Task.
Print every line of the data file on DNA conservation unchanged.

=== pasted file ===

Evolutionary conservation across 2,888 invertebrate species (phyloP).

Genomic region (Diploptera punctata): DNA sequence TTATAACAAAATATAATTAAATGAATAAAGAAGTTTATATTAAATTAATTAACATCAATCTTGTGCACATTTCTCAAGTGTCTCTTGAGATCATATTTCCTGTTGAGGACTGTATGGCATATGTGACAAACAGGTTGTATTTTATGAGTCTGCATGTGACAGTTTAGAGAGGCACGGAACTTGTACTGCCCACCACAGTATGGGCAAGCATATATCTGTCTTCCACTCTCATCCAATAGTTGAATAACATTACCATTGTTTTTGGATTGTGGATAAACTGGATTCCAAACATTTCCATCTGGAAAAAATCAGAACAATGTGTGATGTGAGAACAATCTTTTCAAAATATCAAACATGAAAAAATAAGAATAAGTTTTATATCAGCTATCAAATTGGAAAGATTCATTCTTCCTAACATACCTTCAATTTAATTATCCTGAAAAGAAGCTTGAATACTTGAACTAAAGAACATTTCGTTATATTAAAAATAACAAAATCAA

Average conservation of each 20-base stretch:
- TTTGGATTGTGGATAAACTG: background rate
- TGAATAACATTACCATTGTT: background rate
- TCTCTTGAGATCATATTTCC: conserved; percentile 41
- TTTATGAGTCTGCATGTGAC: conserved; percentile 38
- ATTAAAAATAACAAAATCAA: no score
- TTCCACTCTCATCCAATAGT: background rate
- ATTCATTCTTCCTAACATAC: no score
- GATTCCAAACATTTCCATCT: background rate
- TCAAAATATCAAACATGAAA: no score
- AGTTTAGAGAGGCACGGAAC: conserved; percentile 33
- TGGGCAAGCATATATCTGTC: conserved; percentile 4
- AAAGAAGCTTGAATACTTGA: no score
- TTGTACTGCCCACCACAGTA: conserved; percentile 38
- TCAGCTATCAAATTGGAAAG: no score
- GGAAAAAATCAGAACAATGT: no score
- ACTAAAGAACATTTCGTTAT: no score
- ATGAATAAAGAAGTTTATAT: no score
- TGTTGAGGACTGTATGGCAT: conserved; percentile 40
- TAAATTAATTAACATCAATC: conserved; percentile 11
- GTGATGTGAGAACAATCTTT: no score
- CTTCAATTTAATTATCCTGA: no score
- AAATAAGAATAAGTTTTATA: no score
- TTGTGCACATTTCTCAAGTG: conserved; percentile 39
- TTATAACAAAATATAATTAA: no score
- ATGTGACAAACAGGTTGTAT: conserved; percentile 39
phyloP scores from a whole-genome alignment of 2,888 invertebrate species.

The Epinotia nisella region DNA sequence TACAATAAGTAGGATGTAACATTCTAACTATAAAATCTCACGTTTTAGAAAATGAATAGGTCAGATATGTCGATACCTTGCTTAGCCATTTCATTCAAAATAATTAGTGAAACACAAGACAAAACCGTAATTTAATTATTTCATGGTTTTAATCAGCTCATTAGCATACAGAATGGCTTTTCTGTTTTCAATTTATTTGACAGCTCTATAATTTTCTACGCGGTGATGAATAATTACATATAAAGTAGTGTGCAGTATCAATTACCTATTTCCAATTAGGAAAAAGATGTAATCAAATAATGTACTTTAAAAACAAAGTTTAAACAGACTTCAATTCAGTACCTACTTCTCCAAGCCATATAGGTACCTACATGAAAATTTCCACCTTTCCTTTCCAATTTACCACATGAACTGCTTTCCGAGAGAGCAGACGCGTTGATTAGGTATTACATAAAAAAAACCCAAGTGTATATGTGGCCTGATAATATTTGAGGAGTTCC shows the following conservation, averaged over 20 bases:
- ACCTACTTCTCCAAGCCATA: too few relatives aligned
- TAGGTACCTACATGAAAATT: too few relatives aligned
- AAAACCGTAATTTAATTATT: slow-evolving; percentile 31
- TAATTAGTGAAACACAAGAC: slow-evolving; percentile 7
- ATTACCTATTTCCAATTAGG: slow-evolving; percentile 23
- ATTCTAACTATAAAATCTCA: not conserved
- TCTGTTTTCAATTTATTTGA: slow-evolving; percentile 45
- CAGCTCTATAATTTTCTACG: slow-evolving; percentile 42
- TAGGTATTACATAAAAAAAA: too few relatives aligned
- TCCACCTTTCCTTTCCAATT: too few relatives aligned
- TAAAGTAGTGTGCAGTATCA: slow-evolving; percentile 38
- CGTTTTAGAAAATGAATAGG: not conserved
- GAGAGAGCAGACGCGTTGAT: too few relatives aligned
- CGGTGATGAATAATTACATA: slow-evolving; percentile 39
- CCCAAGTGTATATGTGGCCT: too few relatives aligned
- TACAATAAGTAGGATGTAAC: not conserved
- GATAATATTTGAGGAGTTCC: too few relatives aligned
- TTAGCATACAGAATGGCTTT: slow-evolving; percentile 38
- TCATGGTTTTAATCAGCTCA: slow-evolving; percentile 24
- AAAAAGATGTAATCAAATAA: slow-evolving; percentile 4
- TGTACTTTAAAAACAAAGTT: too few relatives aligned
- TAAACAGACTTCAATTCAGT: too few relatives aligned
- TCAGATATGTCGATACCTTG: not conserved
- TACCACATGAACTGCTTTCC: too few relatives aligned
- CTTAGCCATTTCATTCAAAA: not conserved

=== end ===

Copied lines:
Evolutionary conservation across 2,888 invertebrate species (phyloP).

Genomic region (Diploptera punctata): DNA sequence TTATAACAAAATATAATTAAATGAATAAAGAAGTTTATATTAAATTAATTAACATCAATCTTGTGCACATTTCTCAAGTGTCTCTTGAGATCATATTTCCTGTTGAGGACTGTATGGCATATGTGACAAACAGGTTGTATTTTATGAGTCTGCATGTGACAGTTTAGAGAGGCACGGAACTTGTACTGCCCACCACAGTATGGGCAAGCATATATCTGTCTTCCACTCTCATCCAATAGTTGAATAACATTACCATTGTTTTTGGATTGTGGATAAACTGGATTCCAAACATTTCCATCTGGAAAAAATCAGAACAATGTGTGATGTGAGAACAATCTTTTCAAAATATCAAACATGAAAAAATAAGAATAAGTTTTATATCAGCTATCAAATTGGAAAGATTCATTCTTCCTAACATACCTTCAATTTAATTATCCTGAAAAGAAGCTTGAATACTTGAACTAAAGAACATTTCGTTATATTAAAAATAACAAAATCAA

Average conservation of each 20-base stretch:
- TTTGGATTGTGGATAAACTG: background rate
- TGAATAACATTACCATTGTT: background rate
- TCTCTTGAGATCATATTTCC: conserved; percentile 41
- TTTATGAGTCTGCATGTGAC: conserved; percentile 38
- ATTAAAAATAACAAAATCAA: no score
- TTCCACTCTCATCCAATAGT: background rate
- ATTCATTCTTCCTAACATAC: no score
- GATTCCAAACATTTCCATCT: background rate
- TCAAAATATCAAACATGAAA: no score
- AGTTTAGAGAGGCACGGAAC: conserved; percentile 33
- TGGGCAAGCATATATCTGTC: conserved; percentile 4
- AAAGAAGCTTGAATACTTGA: no score
- TTGTACTGCCCACCACAGTA: conserved; percentile 38
- TCAGCTATCAAATTGGAAAG: no score
- GGAAAAAATCAGAACAATGT: no score
- ACTAAAGAACATTTCGTTAT: no score
- ATGAATAAAGAAGTTTATAT: no score
- TGTTGAGGACTGTATGGCAT: conserved; percentile 40
- TAAATTAATTAACATCAATC: conserved; percentile 11
- GTGATGTGAGAACAATCTTT: no score
- CTTCAATTTAATTATCCTGA: no score
- AAATAAGAATAAGTTTTATA: no score
- TTGTGCACATTTCTCAAGTG: conserved; percentile 39
- TTATAACAAAATATAATTAA: no score
- ATGTGACAAACAGGTTGTAT: conserved; percentile 39
phyloP scores from a whole-genome alignment of 2,888 invertebrate species.

The Epinotia nisella region DNA sequence TACAATAAGTAGGATGTAACATTCTAACTATAAAATCTCACGTTTTAGAAAATGAATAGGTCAGATATGTCGATACCTTGCTTAGCCATTTCATTCAAAATAATTAGTGAAACACAAGACAAAACCGTAATTTAATTATTTCATGGTTTTAATCAGCTCATTAGCATACAGAATGGCTTTTCTGTTTTCAATTTATTTGACAGCTCTATAATTTTCTACGCGGTGATGAATAATTACATATAAAGTAGTGTGCAGTATCAATTACCTATTTCCAATTAGGAAAAAGATGTAATCAAATAATGTACTTTAAAAACAAAGTTTAAACAGACTTCAATTCAGTACCTACTTCTCCAAGCCATATAGGTACCTACATGAAAATTTCCACCTTTCCTTTCCAATTTACCACATGAACTGCTTTCCGAGAGAGCAGACGCGTTGATTAGGTATTACATAAAAAAAACCCAAGTGTATATGTGGCCTGATAATATTTGAGGAGTTCC shows the following conservation, averaged over 20 bases:
- ACCTACTTCTCCAAGCCATA: too few relatives aligned
- TAGGTACCTACATGAAAATT: too few relatives aligned
- AAAACCGTAATTTAATTATT: slow-evolving; percentile 31
- TAATTAGTGAAACACAAGAC: slow-evolving; percentile 7
- ATTACCTATTTCCAATTAGG: slow-evolving; percentile 23
- ATTCTAACTATAAAATCTCA: not conserved
- TCTGTTTTCAATTTATTTGA: slow-evolving; percentile 45
- CAGCTCTATAATTTTCTACG: slow-evolving; percentile 42
- TAGGTATTACATAAAAAAAA: too few relatives aligned
- TCCACCTTTCCTTTCCAATT: too few relatives aligned
- TAAAGTAGTGTGCAGTATCA: slow-evolving; percentile 38
- CGTTTTAGAAAATGAATAGG: not conserved
- GAGAGAGCAGACGCGTTGAT: too few relatives aligned
- CGGTGATGAATAATTACATA: slow-evolving; percentile 39
- CCCAAGTGTATATGTGGCCT: too few relatives aligned
- TACAATAAGTAGGATGTAAC: not conserved
- GATAATATTTGAGGAGTTCC: too few relatives aligned
- TTAGCATACAGAATGGCTTT: slow-evolving; percentile 38
- TCATGGTTTTAATCAGCTCA: slow-evolving; percentile 24
- AAAAAGATGTAATCAAATAA: slow-evolving; percentile 4
- TGTACTTTAAAAACAAAGTT: too few relatives aligned
- TAAACAGACTTCAATTCAGT: too few relatives aligned
- TCAGATATGTCGATACCTTG: not conserved
- TACCACATGAACTGCTTTCC: too few relatives aligned
- CTTAGCCATTTCATTCAAAA: not conserved